|Year : 2020 | Volume
| Issue : 1 | Page : 33-40
Risk factors of cognitive dysfunction among patients with chronic obstructive pulmonary disease
Amgad A.M Gabr1, Mahmoud El Saeed Abd El Raoof2, Sally S Abd-Elhamed3, Ibrahim H Elbanaa2
1 Department of Psychiatry, Faculty of Medicine, Al-Azhar University, Cairo, Egypt
2 Department of Chest Diseases, Faculty of Medicine, Al-Azhar University, Cairo, Egypt
3 Department of Internal Medicine, Faculty of Medicine, Al-Azhar University, Cairo, Egypt
|Date of Submission||15-Oct-2019|
|Date of Decision||30-Oct-2019|
|Date of Acceptance||03-Nov-2019|
|Date of Web Publication||22-Jan-2020|
MD Psychiatry Amgad A.M Gabr
Department of Psychiatry, Faculty of Medicine, Al-Azhar University, Al Mokhaym Al Daem, Al Azhar Unversity, Nasr City, Pot Office No. 11751
Source of Support: None, Conflict of Interest: None
Background Cognitive dysfunction is one of the most common comorbidities related to chronic obstructive pulmonary disease (COPD), with ∼70% of patients developing such condition. Besides, cognitive dysfunction has been established to be a potential predictor of mortality and morbidity.
Aim This study was conducted to assess the possible causes of cognitive dysfunction among patients with COPD.
Patients and methods Patients with COPD aged more than 40 years were included in the current study. Patients were further assorted into two groups based on the assessment of cognition state using Mini Mental State Examination: patients who had COPD without cognitive dysfunction (control group) and patients who had COPD with cognitive dysfunction (case group).
Results A total of 120 participants were included in the study. Of them, 60 patients experienced COPD without cognitive dysfunction (control group) whereas 60 patients experienced COPD with cognitive dysfunction (case group). There was a statistically significant difference between both groups regarding the education level (P=0.038), intelligence quotient levels (P=0.004), duration of symptoms (P=0.042), and Modified Cumulative Illness Rating Scale (MCIRS) (P=0.001). The results of regression model showed that patient’s age (P=0.01), MCIRS (P=0.041), duration of symptoms (P=0.03), and education state (P=0.029) were statically significant predictors of Mini Mental State Examination score.
Conclusion The findings of our investigation increase the awareness that despite the controlled COPD, elderly obese patients with high MCIRS score and long duration of symptoms were more susceptible to develop cognitive dysfunction.
Keywords: causes, chronic obstructive pulmonary disease, cognitive dysfunction
|How to cite this article:|
Gabr AA, El Raoof MA, Abd-Elhamed SS, Elbanaa IH. Risk factors of cognitive dysfunction among patients with chronic obstructive pulmonary disease. Egypt J Psychiatr 2020;41:33-40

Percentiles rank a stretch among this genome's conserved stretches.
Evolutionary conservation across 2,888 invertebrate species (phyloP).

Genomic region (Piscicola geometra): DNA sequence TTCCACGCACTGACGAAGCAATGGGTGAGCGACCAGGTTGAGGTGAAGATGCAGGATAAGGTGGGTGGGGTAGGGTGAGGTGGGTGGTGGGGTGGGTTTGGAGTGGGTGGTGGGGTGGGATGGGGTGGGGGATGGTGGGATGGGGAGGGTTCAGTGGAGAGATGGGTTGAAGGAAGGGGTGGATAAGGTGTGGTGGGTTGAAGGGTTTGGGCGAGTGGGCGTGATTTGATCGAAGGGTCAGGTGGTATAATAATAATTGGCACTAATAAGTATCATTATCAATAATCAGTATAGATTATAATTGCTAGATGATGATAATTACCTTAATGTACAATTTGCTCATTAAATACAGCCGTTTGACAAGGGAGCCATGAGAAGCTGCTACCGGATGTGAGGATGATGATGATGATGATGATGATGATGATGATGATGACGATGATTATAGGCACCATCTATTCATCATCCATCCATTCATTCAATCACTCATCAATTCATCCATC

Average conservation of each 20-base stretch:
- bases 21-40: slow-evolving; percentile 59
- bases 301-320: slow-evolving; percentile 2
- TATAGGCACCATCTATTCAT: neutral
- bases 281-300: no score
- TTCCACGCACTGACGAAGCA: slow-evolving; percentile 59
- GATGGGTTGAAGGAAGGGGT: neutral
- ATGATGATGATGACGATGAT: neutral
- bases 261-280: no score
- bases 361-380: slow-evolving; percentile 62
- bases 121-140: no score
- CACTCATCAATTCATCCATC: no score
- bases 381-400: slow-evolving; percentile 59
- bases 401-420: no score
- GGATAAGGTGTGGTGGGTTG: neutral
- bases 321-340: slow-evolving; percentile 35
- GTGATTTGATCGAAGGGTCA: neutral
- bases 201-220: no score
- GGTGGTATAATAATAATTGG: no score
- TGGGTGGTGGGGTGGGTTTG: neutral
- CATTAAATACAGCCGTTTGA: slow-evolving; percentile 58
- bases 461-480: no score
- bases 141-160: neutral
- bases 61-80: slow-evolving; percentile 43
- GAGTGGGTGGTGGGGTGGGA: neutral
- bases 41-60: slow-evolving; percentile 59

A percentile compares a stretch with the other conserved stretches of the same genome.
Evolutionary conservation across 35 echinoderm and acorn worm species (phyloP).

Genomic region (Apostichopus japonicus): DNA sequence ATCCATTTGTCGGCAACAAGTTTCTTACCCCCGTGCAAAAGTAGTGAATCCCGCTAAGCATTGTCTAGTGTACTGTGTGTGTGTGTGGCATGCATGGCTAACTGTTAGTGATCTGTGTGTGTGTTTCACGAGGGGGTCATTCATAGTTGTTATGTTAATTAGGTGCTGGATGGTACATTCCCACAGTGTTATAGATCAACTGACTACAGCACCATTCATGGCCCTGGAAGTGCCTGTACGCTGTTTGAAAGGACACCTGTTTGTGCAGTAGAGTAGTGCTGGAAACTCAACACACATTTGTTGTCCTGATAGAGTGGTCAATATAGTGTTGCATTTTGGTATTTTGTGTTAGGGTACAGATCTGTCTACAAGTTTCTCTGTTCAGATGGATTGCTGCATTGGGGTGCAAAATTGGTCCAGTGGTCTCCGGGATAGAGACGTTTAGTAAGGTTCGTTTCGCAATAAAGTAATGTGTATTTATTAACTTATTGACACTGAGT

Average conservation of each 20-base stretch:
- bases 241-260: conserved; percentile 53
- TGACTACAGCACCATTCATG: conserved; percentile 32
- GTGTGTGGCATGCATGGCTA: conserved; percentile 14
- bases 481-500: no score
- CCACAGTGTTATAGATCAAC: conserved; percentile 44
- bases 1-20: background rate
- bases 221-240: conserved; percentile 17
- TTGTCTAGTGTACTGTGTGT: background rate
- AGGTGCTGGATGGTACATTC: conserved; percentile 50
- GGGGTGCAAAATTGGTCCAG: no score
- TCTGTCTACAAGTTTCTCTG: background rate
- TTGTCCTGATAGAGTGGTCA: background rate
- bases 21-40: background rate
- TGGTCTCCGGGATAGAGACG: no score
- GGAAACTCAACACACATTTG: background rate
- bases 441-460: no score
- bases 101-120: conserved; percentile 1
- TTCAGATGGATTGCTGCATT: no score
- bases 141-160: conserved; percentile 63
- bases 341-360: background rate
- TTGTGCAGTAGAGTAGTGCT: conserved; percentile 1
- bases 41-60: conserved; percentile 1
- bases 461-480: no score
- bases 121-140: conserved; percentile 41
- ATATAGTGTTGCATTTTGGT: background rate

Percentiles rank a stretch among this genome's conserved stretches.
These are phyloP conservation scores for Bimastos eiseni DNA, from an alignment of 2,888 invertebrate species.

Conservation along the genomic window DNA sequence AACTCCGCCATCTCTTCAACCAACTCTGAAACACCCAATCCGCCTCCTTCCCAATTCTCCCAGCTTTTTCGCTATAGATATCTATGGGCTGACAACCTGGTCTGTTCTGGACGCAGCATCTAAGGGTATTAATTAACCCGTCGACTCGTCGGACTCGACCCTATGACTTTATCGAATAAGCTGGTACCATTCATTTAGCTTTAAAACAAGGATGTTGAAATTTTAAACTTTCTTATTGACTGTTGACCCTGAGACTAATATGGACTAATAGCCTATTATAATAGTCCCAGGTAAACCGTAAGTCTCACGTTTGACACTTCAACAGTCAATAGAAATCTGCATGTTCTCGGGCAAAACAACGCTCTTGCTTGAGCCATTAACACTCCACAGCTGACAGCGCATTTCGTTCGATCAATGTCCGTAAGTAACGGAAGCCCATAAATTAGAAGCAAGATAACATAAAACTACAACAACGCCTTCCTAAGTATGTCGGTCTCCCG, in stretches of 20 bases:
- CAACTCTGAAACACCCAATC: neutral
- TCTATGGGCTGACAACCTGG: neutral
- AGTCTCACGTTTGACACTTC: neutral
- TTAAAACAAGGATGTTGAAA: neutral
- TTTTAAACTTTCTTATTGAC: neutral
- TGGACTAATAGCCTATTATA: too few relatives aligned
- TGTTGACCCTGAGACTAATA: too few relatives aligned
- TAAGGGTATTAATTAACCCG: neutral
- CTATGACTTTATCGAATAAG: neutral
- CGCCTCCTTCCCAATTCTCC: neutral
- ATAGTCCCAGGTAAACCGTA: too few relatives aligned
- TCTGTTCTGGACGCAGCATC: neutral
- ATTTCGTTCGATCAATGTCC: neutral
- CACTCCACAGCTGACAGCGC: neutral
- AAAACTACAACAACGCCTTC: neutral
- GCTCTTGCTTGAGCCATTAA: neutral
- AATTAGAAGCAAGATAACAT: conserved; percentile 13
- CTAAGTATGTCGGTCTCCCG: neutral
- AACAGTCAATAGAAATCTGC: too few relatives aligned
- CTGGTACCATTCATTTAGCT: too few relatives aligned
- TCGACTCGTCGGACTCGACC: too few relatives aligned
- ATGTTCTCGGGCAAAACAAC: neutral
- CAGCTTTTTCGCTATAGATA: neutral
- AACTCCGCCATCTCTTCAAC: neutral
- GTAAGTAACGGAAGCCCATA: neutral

|How to cite this URL:|
Gabr AA, El Raoof MA, Abd-Elhamed SS, Elbanaa IH. Risk factors of cognitive dysfunction among patients with chronic obstructive pulmonary disease. Egypt J Psychiatr [serial online] 2020 [cited 2023 Oct 1];41:33-40. Available from: https://new.ejpsy.eg.net//text.asp?2020/41/1/33/276399
| Introduction|| |
Chronic obstructive pulmonary disease (COPD) is deemed to be a life menacing disease (Lopez-Campos et al., 2016). To date, COPD affects ∼600 million patients worldwide; thereafter, it is estimated to be the third leading cause of death and the fifth leading cause of disability by 2020 (Jemal et al., 2005; Smith and Wrobel, 2014). The burden of COPD is still mounting owing to the increased smoking rate and air pollution, principally among the elderly population (Negewo et al., 2015).
Noteworthy, COPD is a multisystem disease with numerous extrapulmonary consequences (Celli et al., 2018). In particular, COPD is characterized by pulmonary manifestations apart from progressive and irreversible airflow obstruction along with extrapulmonary manifestations such as impairment of brain function (Lopez-Torres et al., 2016). The brain is more susceptible to the systemic effects of COPD, which in turn lead to the development of abundant neurological impairment and cognitive dysfunction (Kakkera et al., 2018; Lawi et al., 2018).Cognitive dysfunction is one of the most common comorbidities related to COPD, whereby nearly 70% of patients with COPD developed such condition (Lawi et al., 2018). In addition, cognitive dysfunction has been established to be a potential predictor of mortality and morbidity among patients with COPD (Yohannes et al., 2017). Accordingly, patients showed inadequate compliance to oxygen therapy and medication, which in turn enhance considerably the risk of acute exacerbation (Bajaj et al., 2019). In addition, cognitive dysfunction had multiple repercussions on health status, patient function, and quality of life (Cleutjens et al., 2017).